MIT’s Technology Review has an article about efforts by Sheryl Brahnam, an information scientist at Missouri State University at Springfield, to develop software to read infants’ faces for signs of pain.
From the article:
Brahnam’s system, called Classification of Pain Expressions (COPE), uses facial-recognition techniques to extract and examine features of the baby’s expression, such as how scrunched up the eyes are, the angle of the mouth, and the furrow of the brow.
The system relies on a neural-network learning algorithm that has been trained on a database of 204 photographic images of 26 different infants. Of these, 60 showed the babies in pain. These photos were taken during a standard heel prick–a procedure used to draw blood that is widely acknowledged to be painful. The rest of the images were taken when the infants were pulling very similar facial expressions, but this time they had not been stimulated by pain. The latter images were obtained using other stimuli such as blowing gently on the babies’ faces. “And rubbing their heel causes their face to scrunch up,” says Brahnam.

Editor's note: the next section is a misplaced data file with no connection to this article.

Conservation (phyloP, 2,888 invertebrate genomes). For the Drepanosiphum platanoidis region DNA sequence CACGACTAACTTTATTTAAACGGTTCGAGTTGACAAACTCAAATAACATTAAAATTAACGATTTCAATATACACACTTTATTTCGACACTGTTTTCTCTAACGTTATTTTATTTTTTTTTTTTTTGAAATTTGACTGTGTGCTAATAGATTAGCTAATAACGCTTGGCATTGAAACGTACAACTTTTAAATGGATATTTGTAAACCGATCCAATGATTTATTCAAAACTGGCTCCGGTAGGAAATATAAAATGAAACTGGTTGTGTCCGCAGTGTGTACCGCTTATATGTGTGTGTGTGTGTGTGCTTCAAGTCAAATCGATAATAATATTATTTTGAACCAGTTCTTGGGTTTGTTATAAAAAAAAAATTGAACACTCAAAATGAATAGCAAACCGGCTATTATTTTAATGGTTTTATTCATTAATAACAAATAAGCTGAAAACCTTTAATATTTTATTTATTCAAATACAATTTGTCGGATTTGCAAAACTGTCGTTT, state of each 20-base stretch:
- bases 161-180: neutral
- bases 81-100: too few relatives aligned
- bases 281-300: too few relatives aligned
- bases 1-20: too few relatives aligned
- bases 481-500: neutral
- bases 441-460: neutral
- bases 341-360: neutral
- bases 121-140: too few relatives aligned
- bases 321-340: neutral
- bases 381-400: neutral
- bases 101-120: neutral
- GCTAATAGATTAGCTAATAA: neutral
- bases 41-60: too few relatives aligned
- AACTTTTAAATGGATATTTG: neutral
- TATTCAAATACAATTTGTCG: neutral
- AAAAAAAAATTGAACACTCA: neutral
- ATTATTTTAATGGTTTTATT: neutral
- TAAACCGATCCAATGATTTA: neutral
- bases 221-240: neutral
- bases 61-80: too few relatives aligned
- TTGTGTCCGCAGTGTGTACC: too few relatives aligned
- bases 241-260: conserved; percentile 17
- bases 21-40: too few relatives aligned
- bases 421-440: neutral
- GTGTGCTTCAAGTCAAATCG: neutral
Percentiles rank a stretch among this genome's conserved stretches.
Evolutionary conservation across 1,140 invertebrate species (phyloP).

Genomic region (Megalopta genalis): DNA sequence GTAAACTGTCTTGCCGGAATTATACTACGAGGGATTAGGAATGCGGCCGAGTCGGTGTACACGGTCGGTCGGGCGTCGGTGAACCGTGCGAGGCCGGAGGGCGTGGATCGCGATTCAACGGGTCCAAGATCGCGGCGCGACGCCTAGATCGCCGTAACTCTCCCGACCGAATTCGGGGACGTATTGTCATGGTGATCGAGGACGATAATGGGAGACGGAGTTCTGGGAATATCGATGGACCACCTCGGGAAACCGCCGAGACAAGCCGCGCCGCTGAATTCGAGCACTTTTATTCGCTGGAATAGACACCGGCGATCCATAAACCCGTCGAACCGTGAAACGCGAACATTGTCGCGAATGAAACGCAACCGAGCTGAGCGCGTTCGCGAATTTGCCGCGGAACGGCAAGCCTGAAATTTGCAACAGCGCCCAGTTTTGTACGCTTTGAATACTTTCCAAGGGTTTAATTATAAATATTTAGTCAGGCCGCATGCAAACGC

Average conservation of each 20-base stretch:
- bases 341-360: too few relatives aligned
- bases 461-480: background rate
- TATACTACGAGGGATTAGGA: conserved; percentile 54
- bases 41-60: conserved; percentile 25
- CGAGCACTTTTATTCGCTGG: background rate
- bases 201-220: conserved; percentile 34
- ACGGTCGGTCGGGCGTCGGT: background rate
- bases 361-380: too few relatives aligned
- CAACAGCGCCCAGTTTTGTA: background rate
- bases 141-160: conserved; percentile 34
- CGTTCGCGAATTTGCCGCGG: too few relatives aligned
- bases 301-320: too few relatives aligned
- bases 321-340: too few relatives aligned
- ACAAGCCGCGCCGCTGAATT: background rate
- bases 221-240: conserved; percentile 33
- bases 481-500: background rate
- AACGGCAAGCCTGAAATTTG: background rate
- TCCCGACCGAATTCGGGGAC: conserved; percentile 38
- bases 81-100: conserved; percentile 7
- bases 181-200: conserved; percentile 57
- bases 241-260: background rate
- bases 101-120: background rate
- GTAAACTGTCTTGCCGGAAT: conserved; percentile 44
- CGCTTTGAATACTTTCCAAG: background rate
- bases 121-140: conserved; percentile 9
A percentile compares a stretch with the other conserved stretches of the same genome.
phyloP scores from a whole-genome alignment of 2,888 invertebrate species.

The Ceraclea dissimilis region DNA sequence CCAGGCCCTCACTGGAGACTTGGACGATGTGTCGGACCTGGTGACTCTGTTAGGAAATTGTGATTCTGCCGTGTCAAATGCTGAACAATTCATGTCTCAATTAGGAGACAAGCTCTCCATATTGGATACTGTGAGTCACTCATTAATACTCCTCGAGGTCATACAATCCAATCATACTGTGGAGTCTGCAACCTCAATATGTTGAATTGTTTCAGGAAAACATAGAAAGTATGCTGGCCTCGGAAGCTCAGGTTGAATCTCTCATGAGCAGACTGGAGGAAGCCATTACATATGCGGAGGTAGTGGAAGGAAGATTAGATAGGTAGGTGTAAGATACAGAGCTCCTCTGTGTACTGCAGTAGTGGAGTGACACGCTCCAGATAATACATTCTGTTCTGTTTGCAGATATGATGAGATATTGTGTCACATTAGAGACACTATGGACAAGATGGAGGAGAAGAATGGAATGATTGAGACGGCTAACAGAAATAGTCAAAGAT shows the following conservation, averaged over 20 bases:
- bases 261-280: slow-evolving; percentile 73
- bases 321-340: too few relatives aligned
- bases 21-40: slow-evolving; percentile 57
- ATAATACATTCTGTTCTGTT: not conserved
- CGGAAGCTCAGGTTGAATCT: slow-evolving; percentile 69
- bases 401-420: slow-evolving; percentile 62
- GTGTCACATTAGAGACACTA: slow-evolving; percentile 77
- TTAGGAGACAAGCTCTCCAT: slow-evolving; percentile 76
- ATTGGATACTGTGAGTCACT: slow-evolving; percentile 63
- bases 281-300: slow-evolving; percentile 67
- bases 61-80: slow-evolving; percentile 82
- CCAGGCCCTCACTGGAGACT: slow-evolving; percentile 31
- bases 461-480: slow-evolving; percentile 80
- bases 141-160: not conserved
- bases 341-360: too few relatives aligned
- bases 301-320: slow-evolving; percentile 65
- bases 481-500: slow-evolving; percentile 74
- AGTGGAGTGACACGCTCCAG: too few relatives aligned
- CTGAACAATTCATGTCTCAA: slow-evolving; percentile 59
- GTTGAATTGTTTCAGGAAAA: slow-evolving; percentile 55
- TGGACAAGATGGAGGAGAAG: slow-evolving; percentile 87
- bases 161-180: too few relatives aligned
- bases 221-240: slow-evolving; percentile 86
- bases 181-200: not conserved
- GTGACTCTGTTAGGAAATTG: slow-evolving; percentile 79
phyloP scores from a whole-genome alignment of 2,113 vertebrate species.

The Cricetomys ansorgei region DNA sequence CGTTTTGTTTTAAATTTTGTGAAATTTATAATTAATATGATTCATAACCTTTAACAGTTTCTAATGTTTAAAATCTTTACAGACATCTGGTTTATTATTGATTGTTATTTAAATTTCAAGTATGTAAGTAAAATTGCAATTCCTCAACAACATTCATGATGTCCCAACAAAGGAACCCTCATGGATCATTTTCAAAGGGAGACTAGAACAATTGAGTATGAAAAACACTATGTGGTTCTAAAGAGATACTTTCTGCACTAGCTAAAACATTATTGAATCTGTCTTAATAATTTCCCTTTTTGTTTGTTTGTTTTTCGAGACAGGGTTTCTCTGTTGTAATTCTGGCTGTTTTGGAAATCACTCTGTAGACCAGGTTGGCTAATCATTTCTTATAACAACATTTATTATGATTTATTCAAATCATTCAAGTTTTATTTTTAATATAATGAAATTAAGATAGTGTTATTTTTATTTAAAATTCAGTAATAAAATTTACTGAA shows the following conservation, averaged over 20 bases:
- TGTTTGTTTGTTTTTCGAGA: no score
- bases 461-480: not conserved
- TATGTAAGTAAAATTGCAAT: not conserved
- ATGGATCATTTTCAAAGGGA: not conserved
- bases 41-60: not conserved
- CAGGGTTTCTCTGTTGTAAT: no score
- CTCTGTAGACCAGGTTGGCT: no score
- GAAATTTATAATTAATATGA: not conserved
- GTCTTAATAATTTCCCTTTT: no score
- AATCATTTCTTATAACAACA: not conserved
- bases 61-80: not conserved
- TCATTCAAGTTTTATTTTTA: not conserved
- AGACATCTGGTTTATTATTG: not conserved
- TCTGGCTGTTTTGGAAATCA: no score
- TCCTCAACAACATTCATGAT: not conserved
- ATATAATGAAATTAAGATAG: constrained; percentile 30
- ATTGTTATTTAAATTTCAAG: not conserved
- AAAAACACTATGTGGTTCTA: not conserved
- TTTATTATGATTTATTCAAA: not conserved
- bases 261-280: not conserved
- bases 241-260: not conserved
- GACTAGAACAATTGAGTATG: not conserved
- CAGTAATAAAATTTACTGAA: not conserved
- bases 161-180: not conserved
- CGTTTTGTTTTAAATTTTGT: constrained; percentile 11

Preliminary tests showed that the system was more than 90 percent accurate.